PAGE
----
I am fortunate to be able to make my living by exploring and sharing our “backyard” with visitors to southeast Alaska. As a professional guide and naturalist for a company offering 7- to 21-day active/adventure travel opportunities on small ships in southeast Alaska each summer, I depend upon the health and vitality of our lands and waters to make my living. I am not alone – many people rely upon the lands within the Tongass National Forest and our region’s waterways for their livelihoods.
This is why the recent opinion piece in the Juneau Empire, “Southeast Alaska visitors play key role in our economy” (Oct. 10, 2012), resonated with me. I am a Juneau resident that once too often has heard or read a comment dismissing resource-dependent jobs in the tourism industry because of their seasonal nature or ranking them below resource-dependent jobs in other economic sectors. While some tourism jobs are strictly seasonal, it is important to acknowledge that many people, such as myself, are employed year-round in the visitor sector – successfully offering services to visitors during the summer season and working through the “off-season” to close out one year and prepare for the next. Although it’s not my field of work, I’d be remiss if I didn’t also mention winter recreation. While the winter recreation season is certainly not as large in terms as numbers of visitors, it is still an important part of Juneau’s and other communities’ economic portfolios.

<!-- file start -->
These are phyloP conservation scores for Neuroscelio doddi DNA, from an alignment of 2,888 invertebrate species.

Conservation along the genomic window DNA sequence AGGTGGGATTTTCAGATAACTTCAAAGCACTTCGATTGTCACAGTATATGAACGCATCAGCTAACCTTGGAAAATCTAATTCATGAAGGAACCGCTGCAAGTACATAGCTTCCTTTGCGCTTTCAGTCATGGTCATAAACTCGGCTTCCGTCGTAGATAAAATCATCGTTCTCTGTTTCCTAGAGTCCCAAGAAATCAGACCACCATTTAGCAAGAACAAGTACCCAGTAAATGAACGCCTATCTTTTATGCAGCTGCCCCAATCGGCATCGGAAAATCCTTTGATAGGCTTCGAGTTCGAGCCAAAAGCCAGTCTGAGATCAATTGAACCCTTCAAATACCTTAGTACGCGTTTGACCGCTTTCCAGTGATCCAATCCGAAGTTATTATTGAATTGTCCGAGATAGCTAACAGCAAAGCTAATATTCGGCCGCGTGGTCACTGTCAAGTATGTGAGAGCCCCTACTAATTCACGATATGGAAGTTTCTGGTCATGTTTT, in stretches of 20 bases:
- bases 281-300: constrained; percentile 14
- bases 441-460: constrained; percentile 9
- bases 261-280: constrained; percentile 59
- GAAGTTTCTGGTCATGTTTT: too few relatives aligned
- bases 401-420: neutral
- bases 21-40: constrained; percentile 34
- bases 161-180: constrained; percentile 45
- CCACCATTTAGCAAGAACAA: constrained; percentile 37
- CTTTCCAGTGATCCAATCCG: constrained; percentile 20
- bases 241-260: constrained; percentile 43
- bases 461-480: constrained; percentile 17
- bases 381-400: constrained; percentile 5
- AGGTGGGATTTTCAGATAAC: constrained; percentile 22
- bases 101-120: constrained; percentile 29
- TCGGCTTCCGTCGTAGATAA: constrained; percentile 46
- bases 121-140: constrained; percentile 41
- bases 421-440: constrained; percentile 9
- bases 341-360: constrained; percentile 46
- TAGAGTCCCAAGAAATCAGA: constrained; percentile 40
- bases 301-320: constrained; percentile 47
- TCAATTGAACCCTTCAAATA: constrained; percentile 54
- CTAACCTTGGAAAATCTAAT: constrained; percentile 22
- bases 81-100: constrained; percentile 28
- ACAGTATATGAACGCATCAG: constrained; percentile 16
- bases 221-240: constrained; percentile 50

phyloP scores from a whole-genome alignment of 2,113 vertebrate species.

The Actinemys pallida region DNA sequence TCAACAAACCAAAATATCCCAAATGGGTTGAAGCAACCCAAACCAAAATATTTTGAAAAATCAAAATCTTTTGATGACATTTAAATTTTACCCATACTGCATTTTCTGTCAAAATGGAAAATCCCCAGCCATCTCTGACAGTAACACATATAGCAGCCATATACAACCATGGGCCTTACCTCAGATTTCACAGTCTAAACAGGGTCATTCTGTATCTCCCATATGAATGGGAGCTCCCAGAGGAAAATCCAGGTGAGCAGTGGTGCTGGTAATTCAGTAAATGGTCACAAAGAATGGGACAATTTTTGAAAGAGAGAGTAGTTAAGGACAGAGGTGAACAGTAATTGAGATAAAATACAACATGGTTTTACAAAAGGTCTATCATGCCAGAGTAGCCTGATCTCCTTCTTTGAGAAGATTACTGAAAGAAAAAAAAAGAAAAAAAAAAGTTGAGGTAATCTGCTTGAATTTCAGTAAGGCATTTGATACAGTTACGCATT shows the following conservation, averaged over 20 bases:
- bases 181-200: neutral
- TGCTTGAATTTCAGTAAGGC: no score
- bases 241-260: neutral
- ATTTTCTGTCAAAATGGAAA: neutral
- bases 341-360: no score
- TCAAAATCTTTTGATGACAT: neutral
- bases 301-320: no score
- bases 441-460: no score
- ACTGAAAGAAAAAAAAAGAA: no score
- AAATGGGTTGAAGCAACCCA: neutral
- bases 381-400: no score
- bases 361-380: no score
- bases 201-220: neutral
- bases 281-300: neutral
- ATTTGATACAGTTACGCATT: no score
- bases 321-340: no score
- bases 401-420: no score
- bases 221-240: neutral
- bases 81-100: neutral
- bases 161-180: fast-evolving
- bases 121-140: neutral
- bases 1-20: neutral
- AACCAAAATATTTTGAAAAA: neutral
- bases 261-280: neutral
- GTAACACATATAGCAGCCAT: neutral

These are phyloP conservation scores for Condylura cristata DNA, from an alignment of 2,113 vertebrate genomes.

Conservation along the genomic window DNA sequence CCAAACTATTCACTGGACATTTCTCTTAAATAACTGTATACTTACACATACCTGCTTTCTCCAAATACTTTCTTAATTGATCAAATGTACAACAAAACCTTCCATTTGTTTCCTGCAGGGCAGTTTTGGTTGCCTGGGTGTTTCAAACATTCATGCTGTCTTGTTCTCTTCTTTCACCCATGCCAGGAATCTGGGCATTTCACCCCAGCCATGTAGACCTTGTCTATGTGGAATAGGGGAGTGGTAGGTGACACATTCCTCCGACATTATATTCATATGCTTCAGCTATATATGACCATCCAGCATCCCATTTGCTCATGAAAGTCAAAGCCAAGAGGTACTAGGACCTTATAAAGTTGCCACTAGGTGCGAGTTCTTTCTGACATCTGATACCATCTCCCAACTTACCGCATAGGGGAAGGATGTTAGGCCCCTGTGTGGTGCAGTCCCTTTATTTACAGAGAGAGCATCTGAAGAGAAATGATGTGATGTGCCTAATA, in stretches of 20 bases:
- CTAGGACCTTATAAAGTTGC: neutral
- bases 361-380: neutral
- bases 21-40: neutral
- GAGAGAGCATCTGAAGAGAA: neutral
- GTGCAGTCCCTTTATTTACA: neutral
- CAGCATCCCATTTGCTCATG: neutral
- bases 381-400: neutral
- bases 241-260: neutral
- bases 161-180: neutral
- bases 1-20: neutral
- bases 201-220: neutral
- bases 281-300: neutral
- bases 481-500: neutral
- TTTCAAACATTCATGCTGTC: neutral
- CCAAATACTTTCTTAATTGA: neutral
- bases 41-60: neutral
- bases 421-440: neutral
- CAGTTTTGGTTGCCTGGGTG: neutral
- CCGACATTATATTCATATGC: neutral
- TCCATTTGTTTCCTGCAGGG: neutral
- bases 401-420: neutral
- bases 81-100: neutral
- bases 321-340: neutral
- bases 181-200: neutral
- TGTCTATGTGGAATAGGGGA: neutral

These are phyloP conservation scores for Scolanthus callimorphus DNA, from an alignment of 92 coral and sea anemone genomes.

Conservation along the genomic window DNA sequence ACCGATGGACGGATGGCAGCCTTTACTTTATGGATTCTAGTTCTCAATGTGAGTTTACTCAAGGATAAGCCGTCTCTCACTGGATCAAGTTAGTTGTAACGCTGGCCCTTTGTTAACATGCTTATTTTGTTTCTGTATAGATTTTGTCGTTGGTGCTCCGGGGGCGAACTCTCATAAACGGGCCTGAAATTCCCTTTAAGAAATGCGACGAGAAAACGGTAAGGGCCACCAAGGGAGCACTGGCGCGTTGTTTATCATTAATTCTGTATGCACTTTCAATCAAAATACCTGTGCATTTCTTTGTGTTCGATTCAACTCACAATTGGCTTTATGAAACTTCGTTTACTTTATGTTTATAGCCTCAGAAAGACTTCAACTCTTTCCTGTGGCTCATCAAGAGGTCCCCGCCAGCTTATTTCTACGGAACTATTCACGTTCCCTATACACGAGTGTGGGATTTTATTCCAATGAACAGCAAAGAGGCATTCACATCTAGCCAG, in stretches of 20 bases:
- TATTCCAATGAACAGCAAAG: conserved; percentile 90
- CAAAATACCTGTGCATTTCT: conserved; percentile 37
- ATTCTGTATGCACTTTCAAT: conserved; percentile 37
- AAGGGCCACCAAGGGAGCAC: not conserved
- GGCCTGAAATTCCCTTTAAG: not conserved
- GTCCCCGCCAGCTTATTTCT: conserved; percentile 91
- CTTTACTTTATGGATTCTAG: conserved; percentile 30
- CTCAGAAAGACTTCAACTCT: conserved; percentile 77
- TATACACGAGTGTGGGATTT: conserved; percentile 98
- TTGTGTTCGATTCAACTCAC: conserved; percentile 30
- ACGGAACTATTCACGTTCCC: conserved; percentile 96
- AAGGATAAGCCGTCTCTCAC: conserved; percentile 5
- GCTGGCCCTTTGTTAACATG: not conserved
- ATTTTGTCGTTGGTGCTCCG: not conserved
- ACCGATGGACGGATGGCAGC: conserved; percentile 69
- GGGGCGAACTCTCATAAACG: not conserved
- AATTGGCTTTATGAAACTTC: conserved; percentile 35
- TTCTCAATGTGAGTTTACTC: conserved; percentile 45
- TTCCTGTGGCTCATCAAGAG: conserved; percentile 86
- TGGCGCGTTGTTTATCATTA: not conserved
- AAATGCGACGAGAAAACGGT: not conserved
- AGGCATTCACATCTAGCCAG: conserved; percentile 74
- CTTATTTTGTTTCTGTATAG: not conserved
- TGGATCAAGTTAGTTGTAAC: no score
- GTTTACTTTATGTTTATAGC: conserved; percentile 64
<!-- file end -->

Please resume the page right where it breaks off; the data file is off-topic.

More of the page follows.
As a region, we have are privileged to have natural resources which draw visitors from around the world. With this privilege comes the responsibility of making sure we manage our land and water sustainably. Like Mr. Morehouse, I view the Forest Service’s transition framework for the Tongass as a start in the right direction. I hope to see tourism and recreation become an even higher priority for the Tongass’ leadership. I also believe strongly in the economic value of healthy and intact landscapes within the Tongass National Forest. We need to make sure that there is balanced plan for the Tongass, one that recognizes securing resource-dependent jobs like those in tourism is good for our communities.